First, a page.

|III.||The International Court of Justice|
|2.||THE JURISDICTION OF THE INTERNATIONAL COURT OF JUSTICE|
|2.8.||Jurisdiction and Third States|
Case Concerning the Land and Maritime
Boundary between Cameroon and Nigeria
(Cameroon v. Nigeria: Equatorial Guinea Intervening)
Judgment of 10 October 2002
[pp. ] 238. The jurisdiction of the Court is founded on the consent of the parties. The Court cannot therefore decide upon legal rights of third States not parties to the proceedings. In the present case there are States other than the parties to these proceedings whose rights might be affected, namely Equatorial Guinea and Sao Tome and Principe. Those rights cannot be determined by decision of the Court unless Equatorial Guinea and Sao Tome and Principe have become parties to the proceedings. Equatorial Guinea has indeed requested - and has been granted - permission to intervene, but as a non-party intervener only. Sao Tome and Principe has chosen not to intervene on any basis.
The Court considers that, in particular in the case of maritime delimitations where the maritime areas of several States are involved, the protection afforded by Article 59 of the Statute may not always be sufficient. In the present case, Article 59 may not sufficiently protect Equatorial Guinea or Sao Tome and Principe from the effects ¾ even if only indirect ¾ of a judgment affecting their legal rights. The jurisprudence cited by Cameroon does not prove otherwise. In its decision in the case concerning the Continental Shelf (Tunisia/Libyan Arab Jamahiriya), the Court did not deal with rights of third States; what was principally at issue there was the question of proportionality of coastline lengths in relation to the process of delimitation between the parties (I.C.J. Reports 1982, p. 91, para. 130). It follows that, in fixing the maritime boundary between Cameroon and Nigeria, the Court must ensure that it does not adopt any position which might affect the rights of Equatorial Guinea and Sao Tome and Principe. Nor does the Court accept Cameroons contention that the reasoning in the Frontier Dispute (Burkina Faso/Republic of Mali) (I.C.J. Reports 1986, p. 554) and the Territorial Dispute (Libyan Arab Jamahiriya/Chad) (I.C.J. Reports 1994, p. 6) in regard to land boundaries is necessarily transposable to those concerning maritime boundaries. These are two distinct areas of the law, to which different factors and considerations apply. Moreover, in relation to the specific issue of the tripoint, the Court notes that both Parties agree that it should not fix one. It is indeed not entitled to do so. In determining any line, the Court must take account of this.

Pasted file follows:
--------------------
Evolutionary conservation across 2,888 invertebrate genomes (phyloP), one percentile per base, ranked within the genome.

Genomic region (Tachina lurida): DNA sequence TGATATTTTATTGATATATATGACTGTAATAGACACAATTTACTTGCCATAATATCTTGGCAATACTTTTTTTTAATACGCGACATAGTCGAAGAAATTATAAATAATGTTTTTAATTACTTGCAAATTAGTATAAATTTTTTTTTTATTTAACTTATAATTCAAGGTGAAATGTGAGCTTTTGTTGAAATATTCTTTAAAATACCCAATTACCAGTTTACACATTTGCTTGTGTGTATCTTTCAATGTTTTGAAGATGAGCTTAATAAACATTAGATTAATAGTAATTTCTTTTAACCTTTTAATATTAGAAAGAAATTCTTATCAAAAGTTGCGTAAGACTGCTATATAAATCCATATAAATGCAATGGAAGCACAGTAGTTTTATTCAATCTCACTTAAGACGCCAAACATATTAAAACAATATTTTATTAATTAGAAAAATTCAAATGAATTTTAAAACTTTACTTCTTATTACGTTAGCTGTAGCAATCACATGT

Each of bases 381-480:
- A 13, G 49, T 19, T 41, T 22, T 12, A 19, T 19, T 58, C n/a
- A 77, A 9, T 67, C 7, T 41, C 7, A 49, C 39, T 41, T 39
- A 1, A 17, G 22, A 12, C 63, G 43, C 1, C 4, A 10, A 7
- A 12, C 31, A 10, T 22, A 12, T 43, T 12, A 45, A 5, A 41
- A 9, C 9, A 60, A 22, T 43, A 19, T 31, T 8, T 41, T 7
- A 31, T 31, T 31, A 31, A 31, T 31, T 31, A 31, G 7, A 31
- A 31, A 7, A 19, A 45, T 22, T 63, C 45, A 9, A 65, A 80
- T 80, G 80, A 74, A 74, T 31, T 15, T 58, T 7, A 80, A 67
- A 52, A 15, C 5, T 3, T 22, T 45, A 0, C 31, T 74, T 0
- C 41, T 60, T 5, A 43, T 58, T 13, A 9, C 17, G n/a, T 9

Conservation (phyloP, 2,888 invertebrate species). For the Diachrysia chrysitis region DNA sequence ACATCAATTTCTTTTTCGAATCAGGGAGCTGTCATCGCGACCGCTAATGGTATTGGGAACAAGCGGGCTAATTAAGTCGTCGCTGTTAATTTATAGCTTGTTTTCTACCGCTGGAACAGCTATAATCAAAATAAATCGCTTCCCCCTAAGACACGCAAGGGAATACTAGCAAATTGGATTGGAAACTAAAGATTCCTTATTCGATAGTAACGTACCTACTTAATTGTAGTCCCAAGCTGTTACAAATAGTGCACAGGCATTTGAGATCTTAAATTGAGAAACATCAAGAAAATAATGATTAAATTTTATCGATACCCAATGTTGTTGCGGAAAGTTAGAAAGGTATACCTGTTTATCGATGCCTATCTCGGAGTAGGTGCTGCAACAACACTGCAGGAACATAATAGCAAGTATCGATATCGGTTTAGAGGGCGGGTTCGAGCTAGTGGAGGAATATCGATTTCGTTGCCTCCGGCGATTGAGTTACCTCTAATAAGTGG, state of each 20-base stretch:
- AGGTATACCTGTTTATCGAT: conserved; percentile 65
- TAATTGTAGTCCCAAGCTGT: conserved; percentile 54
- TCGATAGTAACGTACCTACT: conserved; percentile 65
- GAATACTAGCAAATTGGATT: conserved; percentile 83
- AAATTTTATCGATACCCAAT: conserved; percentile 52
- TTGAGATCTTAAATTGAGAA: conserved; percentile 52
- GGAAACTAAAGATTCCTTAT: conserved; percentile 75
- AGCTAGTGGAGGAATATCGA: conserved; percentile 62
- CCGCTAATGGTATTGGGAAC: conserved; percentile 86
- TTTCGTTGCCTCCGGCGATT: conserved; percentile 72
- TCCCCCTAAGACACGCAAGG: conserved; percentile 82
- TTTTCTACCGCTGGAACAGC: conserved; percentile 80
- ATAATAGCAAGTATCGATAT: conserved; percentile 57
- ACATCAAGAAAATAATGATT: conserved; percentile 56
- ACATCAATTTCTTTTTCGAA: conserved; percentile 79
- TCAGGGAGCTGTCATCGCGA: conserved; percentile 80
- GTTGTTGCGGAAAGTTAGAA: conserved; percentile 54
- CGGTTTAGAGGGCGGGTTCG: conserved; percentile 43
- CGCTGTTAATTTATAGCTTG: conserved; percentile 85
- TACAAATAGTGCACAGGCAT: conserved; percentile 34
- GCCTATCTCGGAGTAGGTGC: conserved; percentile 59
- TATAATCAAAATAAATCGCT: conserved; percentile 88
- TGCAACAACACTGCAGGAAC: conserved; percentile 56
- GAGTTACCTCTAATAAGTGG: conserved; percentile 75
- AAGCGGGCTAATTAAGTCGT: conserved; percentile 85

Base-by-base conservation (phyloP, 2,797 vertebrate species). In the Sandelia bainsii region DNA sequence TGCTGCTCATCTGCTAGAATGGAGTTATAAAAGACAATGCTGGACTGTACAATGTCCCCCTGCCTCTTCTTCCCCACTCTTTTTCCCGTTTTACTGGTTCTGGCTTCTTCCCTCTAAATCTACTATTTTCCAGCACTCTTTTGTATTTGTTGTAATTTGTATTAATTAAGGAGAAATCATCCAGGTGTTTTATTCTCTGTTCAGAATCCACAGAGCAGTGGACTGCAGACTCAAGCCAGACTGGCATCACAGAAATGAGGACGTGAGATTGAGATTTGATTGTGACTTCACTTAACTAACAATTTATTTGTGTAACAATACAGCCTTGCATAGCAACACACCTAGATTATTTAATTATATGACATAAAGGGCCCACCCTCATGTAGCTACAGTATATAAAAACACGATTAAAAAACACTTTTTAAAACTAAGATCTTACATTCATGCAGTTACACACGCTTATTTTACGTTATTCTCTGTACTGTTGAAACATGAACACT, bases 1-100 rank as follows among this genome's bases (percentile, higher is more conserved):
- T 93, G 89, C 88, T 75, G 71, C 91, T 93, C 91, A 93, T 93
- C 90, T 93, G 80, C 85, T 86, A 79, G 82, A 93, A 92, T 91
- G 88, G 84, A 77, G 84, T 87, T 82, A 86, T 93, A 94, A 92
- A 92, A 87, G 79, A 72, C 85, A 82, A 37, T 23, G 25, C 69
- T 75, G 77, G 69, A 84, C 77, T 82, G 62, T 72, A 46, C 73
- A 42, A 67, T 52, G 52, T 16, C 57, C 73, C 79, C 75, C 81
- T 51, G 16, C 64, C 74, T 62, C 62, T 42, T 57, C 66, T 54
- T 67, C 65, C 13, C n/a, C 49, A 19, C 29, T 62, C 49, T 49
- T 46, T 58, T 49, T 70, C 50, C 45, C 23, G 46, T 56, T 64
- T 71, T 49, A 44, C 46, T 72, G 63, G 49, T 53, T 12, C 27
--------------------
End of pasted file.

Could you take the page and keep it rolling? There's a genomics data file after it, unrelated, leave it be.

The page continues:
In view of the foregoing, the Court concludes that it cannot rule on Cameroons claims in so far as they might affect rights of Equatorial Guinea and Sao Tome and Principe. Nonetheless, the mere presence of those two States, whose rights might be affected by the decision of the Court, does not in itself preclude the Court from having jurisdiction over a maritime delimitation between the Parties to the case before it, namely Cameroon and Nigeria, although it must remain mindful, as always in situations of this kind, of the limitations on its jurisdiction that such presence imposes.
[pp. Decl. Herczegh] I cannot however subscribe to the proposition set out in paragraph 238 of the reasoning, which states inter alia: